We often wonder how the Italians manage to stay slim when all they seem to eat are bread, pasta, and meat. The answer is simple – they eat everything in moderation. However, this question is a result of our decades-long misconception about what Italian cuisine really is. Italian Americans are largely responsible for this misunderstanding, as when they came to America, they had to make the food they used to prepare back home with the ingredients that were available to them in their new environment.
The Origin of the Misunderstanding
Our idea of Italian appetizers is one of many misconceptions we have about authentic Italian cuisine. People in the United States believe that a thick slice of tasty garlic bread is a traditional appetizer in Italy, but they’re wrong. Bread – and especially garlic bread – is highly caloric and is therefore not usually served as an appetizer in Italy. Bread became accepted as one of the traditional Italian appetizers because of its similarity with bruschetta, something the Italians actually eat as an antipasto.
The traditional bruschetta is made of thinly sliced grilled bread with garlic, topped with salt and a splash of olive oil. Bruschetta is served as an appetizer in combination with fresh tomatoes, and less frequently with other vegetables. When Italians came to America, they were amazed at the amount of ingredients they could purchase for merely a fraction of what used to be their food budget back home. This led to an increase in the quantity of food they served, which might help explain how bread replaced bruschetta as one of the most popular Italian appetizers.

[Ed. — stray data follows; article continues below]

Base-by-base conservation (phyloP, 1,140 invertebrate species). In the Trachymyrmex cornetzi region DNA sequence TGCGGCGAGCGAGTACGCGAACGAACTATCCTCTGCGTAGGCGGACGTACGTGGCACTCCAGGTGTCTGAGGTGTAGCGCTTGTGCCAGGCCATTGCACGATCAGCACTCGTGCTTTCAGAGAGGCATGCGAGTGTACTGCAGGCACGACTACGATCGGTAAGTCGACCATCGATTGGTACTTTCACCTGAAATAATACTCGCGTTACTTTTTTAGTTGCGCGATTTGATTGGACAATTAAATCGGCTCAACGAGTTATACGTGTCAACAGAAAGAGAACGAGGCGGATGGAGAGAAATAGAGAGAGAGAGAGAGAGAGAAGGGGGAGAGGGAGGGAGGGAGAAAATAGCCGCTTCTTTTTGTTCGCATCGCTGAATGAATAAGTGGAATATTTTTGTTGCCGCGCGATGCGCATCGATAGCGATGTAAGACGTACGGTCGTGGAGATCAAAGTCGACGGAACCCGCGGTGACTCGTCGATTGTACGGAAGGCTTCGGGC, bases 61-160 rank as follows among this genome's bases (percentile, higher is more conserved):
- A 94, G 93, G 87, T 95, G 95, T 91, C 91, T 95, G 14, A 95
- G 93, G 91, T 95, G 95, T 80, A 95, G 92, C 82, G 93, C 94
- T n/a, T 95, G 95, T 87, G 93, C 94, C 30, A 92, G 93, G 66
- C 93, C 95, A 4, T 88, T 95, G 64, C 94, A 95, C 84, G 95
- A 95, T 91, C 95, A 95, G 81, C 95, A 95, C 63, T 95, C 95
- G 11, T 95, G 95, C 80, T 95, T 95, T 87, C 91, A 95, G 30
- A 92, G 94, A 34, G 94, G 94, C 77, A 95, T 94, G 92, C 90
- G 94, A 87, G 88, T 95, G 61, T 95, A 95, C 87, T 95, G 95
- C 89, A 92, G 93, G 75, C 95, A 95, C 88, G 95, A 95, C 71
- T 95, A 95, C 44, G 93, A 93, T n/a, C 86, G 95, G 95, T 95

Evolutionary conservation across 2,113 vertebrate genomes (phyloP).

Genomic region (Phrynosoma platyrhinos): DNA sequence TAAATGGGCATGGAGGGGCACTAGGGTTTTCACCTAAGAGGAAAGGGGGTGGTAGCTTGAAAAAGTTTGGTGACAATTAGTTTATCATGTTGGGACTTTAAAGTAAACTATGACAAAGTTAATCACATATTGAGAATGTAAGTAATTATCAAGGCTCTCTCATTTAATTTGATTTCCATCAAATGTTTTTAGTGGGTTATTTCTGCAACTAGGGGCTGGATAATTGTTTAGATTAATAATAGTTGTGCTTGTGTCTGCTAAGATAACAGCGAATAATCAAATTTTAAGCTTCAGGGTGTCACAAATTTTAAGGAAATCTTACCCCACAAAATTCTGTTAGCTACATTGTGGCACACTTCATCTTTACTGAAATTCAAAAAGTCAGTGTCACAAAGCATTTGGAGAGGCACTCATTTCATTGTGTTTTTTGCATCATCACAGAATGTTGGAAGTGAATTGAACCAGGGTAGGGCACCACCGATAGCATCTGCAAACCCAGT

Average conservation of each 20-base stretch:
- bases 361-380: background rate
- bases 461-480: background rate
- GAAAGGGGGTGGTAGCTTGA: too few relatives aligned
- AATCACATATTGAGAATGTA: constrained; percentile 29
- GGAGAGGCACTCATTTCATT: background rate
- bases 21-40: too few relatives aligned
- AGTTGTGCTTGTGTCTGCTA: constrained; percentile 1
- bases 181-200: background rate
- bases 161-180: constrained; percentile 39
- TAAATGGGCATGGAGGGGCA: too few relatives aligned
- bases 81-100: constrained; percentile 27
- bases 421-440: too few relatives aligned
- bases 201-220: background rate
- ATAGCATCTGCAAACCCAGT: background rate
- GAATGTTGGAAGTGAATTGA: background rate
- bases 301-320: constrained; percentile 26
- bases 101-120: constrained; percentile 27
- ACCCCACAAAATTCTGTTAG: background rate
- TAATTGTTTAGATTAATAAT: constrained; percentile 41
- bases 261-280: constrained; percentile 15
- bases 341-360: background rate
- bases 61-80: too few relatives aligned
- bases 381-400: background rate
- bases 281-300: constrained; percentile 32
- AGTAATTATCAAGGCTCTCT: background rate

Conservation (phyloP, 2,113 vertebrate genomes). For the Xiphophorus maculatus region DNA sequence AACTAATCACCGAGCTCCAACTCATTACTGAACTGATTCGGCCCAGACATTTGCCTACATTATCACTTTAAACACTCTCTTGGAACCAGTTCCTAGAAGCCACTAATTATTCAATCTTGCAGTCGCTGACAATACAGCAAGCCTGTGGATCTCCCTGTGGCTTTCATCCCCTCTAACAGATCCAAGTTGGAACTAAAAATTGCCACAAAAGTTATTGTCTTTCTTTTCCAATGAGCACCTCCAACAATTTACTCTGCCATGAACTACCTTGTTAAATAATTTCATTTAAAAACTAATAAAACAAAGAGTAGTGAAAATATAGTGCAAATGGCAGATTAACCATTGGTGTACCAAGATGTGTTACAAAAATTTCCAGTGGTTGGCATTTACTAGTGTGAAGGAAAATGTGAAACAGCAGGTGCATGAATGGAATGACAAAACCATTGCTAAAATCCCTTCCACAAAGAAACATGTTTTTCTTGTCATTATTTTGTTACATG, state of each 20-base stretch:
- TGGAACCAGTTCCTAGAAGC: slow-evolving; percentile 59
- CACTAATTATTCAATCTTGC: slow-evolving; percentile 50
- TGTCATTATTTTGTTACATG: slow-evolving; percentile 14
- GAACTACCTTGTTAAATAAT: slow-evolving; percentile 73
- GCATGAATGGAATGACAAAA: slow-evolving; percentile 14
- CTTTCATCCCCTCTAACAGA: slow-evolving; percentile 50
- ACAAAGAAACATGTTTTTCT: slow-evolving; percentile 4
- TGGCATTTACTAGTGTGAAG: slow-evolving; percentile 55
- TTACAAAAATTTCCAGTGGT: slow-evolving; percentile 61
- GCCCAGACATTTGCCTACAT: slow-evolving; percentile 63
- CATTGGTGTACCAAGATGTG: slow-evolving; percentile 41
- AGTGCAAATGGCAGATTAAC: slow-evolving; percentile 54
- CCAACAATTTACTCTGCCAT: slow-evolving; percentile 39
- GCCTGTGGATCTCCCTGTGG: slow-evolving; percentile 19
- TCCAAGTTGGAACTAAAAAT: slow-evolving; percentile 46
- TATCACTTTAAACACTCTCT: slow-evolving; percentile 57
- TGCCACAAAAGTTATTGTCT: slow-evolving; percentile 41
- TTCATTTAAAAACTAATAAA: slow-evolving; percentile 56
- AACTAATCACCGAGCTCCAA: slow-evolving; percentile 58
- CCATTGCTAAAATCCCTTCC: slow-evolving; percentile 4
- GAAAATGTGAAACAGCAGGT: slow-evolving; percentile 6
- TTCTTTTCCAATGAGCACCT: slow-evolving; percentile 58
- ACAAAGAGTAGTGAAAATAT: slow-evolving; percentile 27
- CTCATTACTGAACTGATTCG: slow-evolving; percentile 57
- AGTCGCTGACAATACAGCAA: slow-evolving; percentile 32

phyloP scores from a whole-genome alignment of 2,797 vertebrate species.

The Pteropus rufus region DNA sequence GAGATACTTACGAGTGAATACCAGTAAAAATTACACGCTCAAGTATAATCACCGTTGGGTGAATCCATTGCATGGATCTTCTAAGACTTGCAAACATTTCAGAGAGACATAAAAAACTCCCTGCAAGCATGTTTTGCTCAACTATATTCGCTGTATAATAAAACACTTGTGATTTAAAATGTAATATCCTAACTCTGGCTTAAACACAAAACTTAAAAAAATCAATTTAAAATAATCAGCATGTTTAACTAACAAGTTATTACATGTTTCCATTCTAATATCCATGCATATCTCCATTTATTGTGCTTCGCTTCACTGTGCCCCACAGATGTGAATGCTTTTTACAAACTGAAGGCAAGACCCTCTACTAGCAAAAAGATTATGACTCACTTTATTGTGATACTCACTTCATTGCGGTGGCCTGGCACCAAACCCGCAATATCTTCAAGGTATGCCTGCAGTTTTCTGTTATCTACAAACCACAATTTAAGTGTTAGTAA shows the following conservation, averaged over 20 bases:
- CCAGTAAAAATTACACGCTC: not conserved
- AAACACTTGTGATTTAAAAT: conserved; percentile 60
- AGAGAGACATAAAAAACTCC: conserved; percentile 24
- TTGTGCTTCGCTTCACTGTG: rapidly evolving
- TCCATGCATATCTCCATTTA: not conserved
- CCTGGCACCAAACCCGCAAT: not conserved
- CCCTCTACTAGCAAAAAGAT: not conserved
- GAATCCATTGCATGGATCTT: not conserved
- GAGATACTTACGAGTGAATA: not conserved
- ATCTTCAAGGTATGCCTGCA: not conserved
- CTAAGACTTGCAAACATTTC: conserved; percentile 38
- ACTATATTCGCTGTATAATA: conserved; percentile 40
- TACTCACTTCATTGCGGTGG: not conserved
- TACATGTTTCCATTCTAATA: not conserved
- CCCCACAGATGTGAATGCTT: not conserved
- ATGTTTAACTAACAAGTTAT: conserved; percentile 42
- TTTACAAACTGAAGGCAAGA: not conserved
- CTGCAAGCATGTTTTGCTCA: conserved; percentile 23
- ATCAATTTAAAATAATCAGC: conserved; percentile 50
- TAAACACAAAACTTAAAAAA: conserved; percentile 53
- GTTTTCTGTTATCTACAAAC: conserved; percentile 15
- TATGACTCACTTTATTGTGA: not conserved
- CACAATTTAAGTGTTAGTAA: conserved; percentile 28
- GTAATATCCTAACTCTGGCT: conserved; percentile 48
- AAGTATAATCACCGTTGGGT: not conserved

Do Italians Eat Bread?
Although bread is not one of the authentic Italian appetizers, it is regularly served with other meals. Italians don’t eat bread on its own, but rather in combination with some other foods. Because Italian food is usually sauce-heavy – a tradition established at the close of the 16th century with the introduction of tomatoes to the everyday diet – they use the remains of their bread to mop up the sauce that’s left on their plate after they’ve finished eating the dish.
There’s even a name for this custom – it’s called “fare la scarpetta,” which is an equivalent of what we refer to as “licking the plate clean.” One of the more plausible explanations of this ritual says that it’s rooted in the so-called “poor cuisine” of the south. People were so hungry there that they would mop up every last drop of sauce off their plates because they never knew when their next meal would be. Their fear-driven ritual remains a custom throughout Italy long after mass-hunger became a thing of the past.